The state’s attack on Dr. Stanislaw Burzynski is finally over. And some states are even passing laws that protect integrative physicians.
As we reported last November, Stanislaw Burzynski, MD, PhD, is a physician and biochemist practicing in Texas who developed (with his own money) a nontoxic gene-targeted cancer therapy called antineoplastons. This therapy has been shown to help cure some of the most “incurable” forms of terminal cancer.
In the 1980s, the Texas Medical Board (TMB) charged this caring and pioneering doctor with breaking a law that didn’t actually exist, and tried to revoke his medical license. Numerous investigations later—including an appearance before the Texas Supreme Court—found no violation of any law or standard of care.
The FDA, the pharmaceutical industry, and the National Cancer Institute, knowing how promising Dr. Burzynski’s therapy was proving to be, tried to duplicate his invention, then tried to steal his patents—but failed. Despite the fact that two informal medical board settlement panels found that Dr. Burzynski was acting within the standard of care, the TMB refused to drop the case and, earlier this year, made another attempt to revoke Dr. Burzynski’s medical license.
Had the Board been successful, it would have resulted in the closure of the Burzynski clinic, the abandonment of all his patients, and the end of any possibility of antineoplastons gaining FDA-approval. The actions of the Texas Board have been nothing short of disgraceful and illustrate some of the worst problems of today’s special-interest-driven medicine.
A week before trial was scheduled to take place last April, administrative law judges (ALJ) dismissed most of the charges against the doctor. This forced the TMB to reevaluate, and it eventually agreed to dismiss the entire case. On November 19, judges from the Texas State Office of Administrative Hearings dismissed the TMB’s case against Dr. Burzynski for novel off-label use of combination gene-targeted therapy.
Rick Jaffe, Dr. Burzynki’s attorney, pointed to an important recent change in Texas law. In the previous legislative session, the Texas legislature stripped the TMB of its ability to summarily overturn the findings of the ALJ, and Dr. Burzynki’s case was one of the first to come under this new statute. The Board was thus forced to abide by the ALJ’s ruling.
A stunning documentary on Dr. Burzynski’s fight has won numerous awards worldwide.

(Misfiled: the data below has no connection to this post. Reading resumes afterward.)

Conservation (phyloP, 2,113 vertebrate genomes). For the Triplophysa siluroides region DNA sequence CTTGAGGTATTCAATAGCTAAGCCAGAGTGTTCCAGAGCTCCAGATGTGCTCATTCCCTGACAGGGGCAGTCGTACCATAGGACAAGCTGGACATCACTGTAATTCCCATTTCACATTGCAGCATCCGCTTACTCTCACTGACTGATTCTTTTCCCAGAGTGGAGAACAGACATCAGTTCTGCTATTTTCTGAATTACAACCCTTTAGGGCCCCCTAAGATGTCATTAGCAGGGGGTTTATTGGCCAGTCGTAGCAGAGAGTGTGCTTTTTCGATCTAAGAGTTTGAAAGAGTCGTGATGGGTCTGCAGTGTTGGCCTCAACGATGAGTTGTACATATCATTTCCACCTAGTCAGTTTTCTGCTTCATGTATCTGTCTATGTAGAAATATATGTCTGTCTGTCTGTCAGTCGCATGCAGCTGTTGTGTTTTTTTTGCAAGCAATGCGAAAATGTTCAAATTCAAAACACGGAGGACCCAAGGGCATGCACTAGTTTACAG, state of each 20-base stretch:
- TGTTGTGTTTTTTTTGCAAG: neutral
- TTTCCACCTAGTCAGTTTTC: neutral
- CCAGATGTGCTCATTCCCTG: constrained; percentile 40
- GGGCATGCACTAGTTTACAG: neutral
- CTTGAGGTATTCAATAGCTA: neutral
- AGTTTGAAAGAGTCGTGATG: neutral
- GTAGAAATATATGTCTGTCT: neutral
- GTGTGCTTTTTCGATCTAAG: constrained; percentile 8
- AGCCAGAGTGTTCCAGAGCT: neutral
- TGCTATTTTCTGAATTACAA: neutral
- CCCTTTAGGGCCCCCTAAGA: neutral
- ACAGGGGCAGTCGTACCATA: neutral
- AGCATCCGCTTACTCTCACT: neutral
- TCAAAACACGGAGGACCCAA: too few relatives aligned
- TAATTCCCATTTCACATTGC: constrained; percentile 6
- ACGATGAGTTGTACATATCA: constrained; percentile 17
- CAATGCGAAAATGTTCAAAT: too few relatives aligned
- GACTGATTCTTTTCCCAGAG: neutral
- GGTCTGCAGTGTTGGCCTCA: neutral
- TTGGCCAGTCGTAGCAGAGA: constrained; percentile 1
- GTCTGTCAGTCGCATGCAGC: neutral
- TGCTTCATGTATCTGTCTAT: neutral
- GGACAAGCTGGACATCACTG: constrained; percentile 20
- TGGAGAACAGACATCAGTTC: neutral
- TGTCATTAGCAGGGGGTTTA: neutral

While there have been some exciting breakthroughs in cancer research lately, Dr. Burzynski is truly on the cutting edge—and this ruling might provide some room for other doctors in Texas to pursue similar treatments.
Unfortunately, this is not the case elsewhere. In most states, the ALJ provides findings, but the medical board is free to disregard them. This is especially problematic because state medical boards are historically biased against integrative medicine. Even when they are forced by the legislature to accept complementary and alternative medical practices (CAM), they still show their bias by targeting and harassing CAM doctors.
The good news is that some states are introducing and passing legislation to protect CAM physicians. Although many of these laws hold CAM doctors to a more demanding standard than conventional doctors, especially in regard to informed consent and harm to the patient, it is a step in the right direction.
For example, in California, Dr. Robert Jay Rowen received a complaint threatening his license from the widow of a cancer patient. The patient had stage 4 colon cancer and his oncologist had given up on chemotherapy. In an email, Dr. Rowen told us, “I did NOT promise anything at all, except to do the best I could to assist his immune system and hopefully improve the quality of his life. He was actually referred to me for IV vitamin C and integrative therapies [oxidation treatment]. The couple specifically requested these from me. And, the wife signed all the informed consents as witness to her husband!” While his physical condition improved temporarily, he chose not to return citing a desire to attend a clinic that took insurance. So, he eventually died. Four months later Dr. Rowen discovered that his widow had filed a complaint with the state medical board alleging abandonment and negligence.
Fortunately, Dr. Rowen had himself helped to pass a California statute protecting integrative physicians so long as informed consent is given and there is a “reasonable” basis for the CAM therapy. Dr. Rowen invited the California medical board to look into the case:
I was called in for an “interview” with a senior investigator and a seasoned cardiologist who does professional questioning at these interviews. I will admit I was treated with dignity and respect. I was questioned on ALL my oxidation methods, the science and rationale, since I did them all with this patient, including direct intravenous gas administration. I was questioned on the supplements, on informed consent, and even charting and signing off on notes….
Then [the investigators] got a chance to review a case with an identical cancer that I was simultaneously treating. This patient was 20 years older (76), and his colon cancer, with huge [metastases] to the liver, was terminal. He had only a few weeks (at best) to live….The board’s cardiologist looked at the scans and blood tests I showed him that proved a 100% remission of terminal end-stage cancer, and shook his head side to side, exclaiming, “That’s just unheard of!”
Fortunately, the case was closed—in Dr. Rowen’s favor. This would probably not have occurred without the protections provided by the California CAM statute. It’s especially significant since this was one of the first times that oxidation treatment was reviewed by a major state, and accepted as a reasonable integrative treatment.